For an OSPFv3 over IPv4 packet to be sent to AllDRouters, the
     destination address field in the IPv4 packet MUST be 224.0.0.6.

     When an OSPF router sends a unicast OSPF packet over a connected
     interface, the destination of such an IP packet is the address
     assigned to the receiving interface.  Thus, a unicast OSPFv3 packet
     transported in an IPv4 packet would specify the OSPFv3 neighbor's
     IPv4 address as the destination address.

3.3.  OSPFv3 Header Checksum

     For IPv4 transport, the pseudo-header used in the checksum
     calculation will contain the IPv4 source and destination addresses,
     the OSPFv3 protocol ID, and the OSPFv3 length from the OSPFv3
     header (Appendix A.3.1 [RFC5340]).  The format is similar to the
     UDP pseudo-header as described in [RFC768] and is illustrated in



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     Figure 3.


      0                   1                   2                   3
      0 1 2 3 4 5 6 7 8 9 0 1 2 3 4 5 6 7 8 9 0 1 2 3 4 5 6 7 8 9 0 1
     +-+-+-+-+-+-+-+-+-+-+-+-+-+-+-+-+-+-+-+-+-+-+-+-+-+-+-+-+-+-+-+-+
     |                       Source Address                          |
     +-+-+-+-+-+-+-+-+-+-+-+-+-+-+-+-+-+-+-+-+-+-+-+-+-+-+-+-+-+-+-+-+
     |                    Destination Address                        |
     +-+-+-+-+-+-+-+-+-+-+-+-+-+-+-+-+-+-+-+-+-+-+-+-+-+-+-+-+-+-+-+-+
     |     0         | Protocol (89) |     OSPFv3 Packet Length      |
     +-+-+-+-+-+-+-+-+-+-+-+-+-+-+-+-+-+-+-+-+-+-+-+-+-+-+-+-+-+-+-+-+
               Figure 3: Pseudo-header for OSPFv3 over IPv4.

3.4.  Operation over Virtual Links

     When an OSPF router sends an OSPF packet over a virtual link, the
     receiving router is a router that might not be directly connected
     to the sending router.  Thus, the destination IP address of the IP
     packet must be a reachable unicast IP address for the virtual link
     endpoint.  Because IPv6 is the presumed Internet protocol and an
     IPv4 destination is not routable, the OSPFv3 address family
     extension [RFC5838] specifies that only IPv6 address family virtual
     links are supported.

     As illustrated in Figure 1, this document specifies OSPFv3
     transport over IPv4.  As a result, OSPFv3 virtual links can be
     supported with IPv4 address families by simply setting the IPv4
     destination address to a reachable IPv4 unicast address for the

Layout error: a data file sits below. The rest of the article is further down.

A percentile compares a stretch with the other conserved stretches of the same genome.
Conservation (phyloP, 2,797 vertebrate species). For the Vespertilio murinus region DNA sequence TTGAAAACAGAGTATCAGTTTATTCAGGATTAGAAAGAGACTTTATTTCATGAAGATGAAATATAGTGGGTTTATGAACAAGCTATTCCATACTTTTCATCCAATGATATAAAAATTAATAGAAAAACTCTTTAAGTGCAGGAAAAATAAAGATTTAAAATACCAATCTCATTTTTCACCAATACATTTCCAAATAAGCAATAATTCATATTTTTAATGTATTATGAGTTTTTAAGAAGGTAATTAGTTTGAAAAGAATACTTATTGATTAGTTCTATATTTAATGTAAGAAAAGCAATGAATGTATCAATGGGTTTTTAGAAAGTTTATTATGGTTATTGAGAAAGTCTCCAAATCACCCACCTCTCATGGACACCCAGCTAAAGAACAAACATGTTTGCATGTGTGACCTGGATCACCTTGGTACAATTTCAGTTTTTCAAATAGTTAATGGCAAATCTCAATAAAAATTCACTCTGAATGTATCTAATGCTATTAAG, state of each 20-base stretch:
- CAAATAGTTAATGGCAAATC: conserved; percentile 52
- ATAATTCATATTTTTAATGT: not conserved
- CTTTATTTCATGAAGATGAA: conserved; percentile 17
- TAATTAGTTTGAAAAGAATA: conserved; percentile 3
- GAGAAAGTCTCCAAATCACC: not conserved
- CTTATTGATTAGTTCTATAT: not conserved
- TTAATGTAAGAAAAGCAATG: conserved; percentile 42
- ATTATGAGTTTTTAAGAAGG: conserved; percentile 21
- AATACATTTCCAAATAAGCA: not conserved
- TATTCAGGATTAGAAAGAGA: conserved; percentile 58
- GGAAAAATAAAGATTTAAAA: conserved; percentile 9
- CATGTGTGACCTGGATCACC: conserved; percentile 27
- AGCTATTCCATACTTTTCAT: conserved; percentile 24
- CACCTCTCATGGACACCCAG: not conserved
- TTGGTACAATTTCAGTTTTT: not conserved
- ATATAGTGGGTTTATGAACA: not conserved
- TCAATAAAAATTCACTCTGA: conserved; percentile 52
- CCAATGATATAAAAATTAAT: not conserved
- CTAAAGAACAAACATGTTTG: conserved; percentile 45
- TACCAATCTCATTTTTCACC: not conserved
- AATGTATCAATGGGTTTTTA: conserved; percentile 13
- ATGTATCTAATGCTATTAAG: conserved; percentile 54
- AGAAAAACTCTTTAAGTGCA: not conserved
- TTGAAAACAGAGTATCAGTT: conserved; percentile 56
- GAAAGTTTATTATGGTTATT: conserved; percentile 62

virtual link endpoint.  Hence, the restriction in Section 2.8 of
     RFC 5838 [RFC5838] is relaxed since virtual links can now be
     supported for IPv4 address families as long as the transport is
     also IPv4.  If IPv4 transport, as specified herein, is used for
     IPv6 address families, virtual links cannot be supported. Hence, in
     OSPF routing domains that require virtual links, the IP transport
     MUST match the address family (IPv4 or IPv6).

4.  Management Considerations

4.1.  Coexistence with OSPFv2

     Since OSPFv2 [RFC2328] and OSPFv3 over IPv4 as described herein use
     exactly the same protocol and IPv4 addresses, OSPFv2 packets may be
     delivered to the OSPFv3 process and vice versa. When this occurs,
     the mismatched protocol packets will be dropped due to validation
     of the version in the first octet of the OSPFv2/OSPFv3 protocol
     header. Note that this will not prevent the packets from being
     delivered to the correct protocol process as standard socket



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     implementations will deliver a copy to each socket matching the
     selectors.

     Implementations of OSPFv3 over IPv4 transport SHOULD implement
     separate counters for a protocol mismatch and SHOULD provide means
     to suppress the ospfIfRxBadPacket and ospfVirtIfRxBadPacket SNMP
     notifications as described in [RFC4750] and the ospfv3IfRxBadPacket
     and ospv3VirtIfRxBadPacket SNMP notifications as described in
     [RFC5643] when an OSPFv2 packet is received by the OSPFv3 process
     or vice versa.

5.  Security Considerations

   As specified in [RFC5340], OSPFv3 relies on IPsec [RFC4301] for
   authentication and confidentiality.  [RFC4552] specifies how IPsec is
   used with OSPFv3 over IPv6 transport.  In order to use OSPFv3 with
   IPv4 transport as specified herein, further work such as [ipsecospf]
   would  be required.

   An optional OSPFv3 Authentication Trailer [RFC7166] also has been
   defined as an alternative to using IPsec.  The calculation of the